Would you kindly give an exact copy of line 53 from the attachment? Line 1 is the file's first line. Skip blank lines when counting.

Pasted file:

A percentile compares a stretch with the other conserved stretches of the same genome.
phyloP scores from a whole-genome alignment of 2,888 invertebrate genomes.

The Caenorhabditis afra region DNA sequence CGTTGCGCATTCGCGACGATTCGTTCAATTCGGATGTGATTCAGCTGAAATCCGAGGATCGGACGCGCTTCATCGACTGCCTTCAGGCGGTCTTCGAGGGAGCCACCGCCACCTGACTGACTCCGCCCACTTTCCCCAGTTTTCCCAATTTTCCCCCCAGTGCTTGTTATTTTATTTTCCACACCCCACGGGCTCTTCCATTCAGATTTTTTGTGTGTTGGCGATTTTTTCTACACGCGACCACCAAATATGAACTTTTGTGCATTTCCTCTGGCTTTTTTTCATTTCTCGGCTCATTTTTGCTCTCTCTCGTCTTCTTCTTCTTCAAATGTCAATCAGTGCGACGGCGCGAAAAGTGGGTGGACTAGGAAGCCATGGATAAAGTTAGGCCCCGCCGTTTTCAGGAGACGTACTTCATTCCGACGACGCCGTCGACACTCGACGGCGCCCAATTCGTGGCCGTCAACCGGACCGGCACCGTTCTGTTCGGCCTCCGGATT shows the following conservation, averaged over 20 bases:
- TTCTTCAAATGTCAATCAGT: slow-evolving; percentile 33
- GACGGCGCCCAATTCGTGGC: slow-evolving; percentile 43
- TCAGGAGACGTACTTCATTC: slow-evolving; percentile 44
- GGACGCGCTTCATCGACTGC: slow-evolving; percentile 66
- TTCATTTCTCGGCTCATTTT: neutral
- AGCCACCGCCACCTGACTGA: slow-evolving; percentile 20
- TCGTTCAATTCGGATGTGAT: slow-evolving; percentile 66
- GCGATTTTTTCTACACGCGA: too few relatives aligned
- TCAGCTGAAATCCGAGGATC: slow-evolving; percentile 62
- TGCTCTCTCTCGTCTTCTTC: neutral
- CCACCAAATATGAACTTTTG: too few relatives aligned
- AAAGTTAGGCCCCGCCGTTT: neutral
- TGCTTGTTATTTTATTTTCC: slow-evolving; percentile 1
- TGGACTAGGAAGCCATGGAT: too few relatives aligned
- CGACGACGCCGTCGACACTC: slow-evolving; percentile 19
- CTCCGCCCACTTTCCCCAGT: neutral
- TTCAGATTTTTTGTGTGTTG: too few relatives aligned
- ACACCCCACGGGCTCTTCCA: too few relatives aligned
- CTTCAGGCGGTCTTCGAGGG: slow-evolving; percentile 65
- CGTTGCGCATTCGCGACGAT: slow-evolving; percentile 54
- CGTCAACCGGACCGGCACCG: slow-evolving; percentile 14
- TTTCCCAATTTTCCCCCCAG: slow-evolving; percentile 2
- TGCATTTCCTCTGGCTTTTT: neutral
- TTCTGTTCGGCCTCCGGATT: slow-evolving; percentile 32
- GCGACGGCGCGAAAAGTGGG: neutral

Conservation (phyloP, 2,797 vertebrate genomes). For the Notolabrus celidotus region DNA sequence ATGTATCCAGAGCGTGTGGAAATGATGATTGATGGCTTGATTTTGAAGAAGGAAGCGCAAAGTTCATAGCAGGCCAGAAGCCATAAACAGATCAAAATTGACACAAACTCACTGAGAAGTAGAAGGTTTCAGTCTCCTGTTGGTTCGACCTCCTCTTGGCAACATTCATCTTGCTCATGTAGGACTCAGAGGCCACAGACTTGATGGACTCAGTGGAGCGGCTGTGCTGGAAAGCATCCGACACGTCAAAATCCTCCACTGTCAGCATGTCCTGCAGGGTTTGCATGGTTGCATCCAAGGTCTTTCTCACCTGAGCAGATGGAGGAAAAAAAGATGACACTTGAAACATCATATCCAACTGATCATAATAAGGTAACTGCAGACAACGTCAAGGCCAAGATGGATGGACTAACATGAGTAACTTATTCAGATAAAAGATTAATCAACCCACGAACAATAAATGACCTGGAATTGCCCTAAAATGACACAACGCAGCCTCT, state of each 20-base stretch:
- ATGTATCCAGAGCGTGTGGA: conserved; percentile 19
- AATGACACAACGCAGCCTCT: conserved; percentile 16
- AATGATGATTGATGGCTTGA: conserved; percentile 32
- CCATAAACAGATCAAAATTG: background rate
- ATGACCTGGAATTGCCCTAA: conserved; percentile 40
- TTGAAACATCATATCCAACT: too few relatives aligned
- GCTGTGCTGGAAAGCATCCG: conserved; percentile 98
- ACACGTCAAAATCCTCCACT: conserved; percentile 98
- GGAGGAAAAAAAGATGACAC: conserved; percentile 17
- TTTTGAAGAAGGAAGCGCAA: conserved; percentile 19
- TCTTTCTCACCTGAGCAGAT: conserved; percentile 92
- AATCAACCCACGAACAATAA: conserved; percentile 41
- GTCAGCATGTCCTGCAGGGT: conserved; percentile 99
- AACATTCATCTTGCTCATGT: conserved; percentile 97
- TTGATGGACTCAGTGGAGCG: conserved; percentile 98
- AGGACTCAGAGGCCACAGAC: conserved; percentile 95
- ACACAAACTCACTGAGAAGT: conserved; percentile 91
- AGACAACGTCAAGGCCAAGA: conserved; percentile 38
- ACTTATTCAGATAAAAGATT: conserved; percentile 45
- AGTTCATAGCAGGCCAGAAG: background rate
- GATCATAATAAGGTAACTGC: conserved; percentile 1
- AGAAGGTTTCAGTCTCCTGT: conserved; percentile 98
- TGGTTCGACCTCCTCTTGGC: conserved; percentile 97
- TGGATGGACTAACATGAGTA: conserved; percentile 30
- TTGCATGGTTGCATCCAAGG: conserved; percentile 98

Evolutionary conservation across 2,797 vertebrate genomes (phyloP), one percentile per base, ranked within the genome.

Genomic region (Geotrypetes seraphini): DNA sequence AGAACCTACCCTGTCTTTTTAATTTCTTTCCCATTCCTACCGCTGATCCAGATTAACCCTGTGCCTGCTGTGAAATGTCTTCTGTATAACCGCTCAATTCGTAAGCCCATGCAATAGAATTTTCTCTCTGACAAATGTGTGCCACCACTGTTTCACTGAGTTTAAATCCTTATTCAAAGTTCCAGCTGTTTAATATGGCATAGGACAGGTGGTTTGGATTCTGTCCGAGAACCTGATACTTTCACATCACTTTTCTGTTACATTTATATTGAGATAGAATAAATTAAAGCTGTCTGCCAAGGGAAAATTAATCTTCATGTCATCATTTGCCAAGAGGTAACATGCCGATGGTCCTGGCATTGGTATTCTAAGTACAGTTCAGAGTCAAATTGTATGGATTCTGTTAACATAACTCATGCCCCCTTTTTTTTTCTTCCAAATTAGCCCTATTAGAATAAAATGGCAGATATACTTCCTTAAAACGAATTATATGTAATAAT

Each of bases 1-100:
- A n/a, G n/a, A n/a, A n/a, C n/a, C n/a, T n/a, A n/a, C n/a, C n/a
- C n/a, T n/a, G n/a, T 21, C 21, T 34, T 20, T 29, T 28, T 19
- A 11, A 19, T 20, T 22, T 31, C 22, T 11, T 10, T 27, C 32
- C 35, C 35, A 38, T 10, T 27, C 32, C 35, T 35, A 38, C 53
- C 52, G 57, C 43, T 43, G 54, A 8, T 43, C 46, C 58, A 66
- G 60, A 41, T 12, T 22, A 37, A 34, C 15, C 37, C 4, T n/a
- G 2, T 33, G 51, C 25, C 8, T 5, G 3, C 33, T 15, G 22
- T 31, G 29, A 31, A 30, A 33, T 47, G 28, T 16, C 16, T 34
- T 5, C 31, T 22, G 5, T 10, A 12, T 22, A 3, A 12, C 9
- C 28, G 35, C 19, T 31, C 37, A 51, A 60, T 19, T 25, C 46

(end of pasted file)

- TGGATGGACTAACATGAGTA: conserved; percentile 30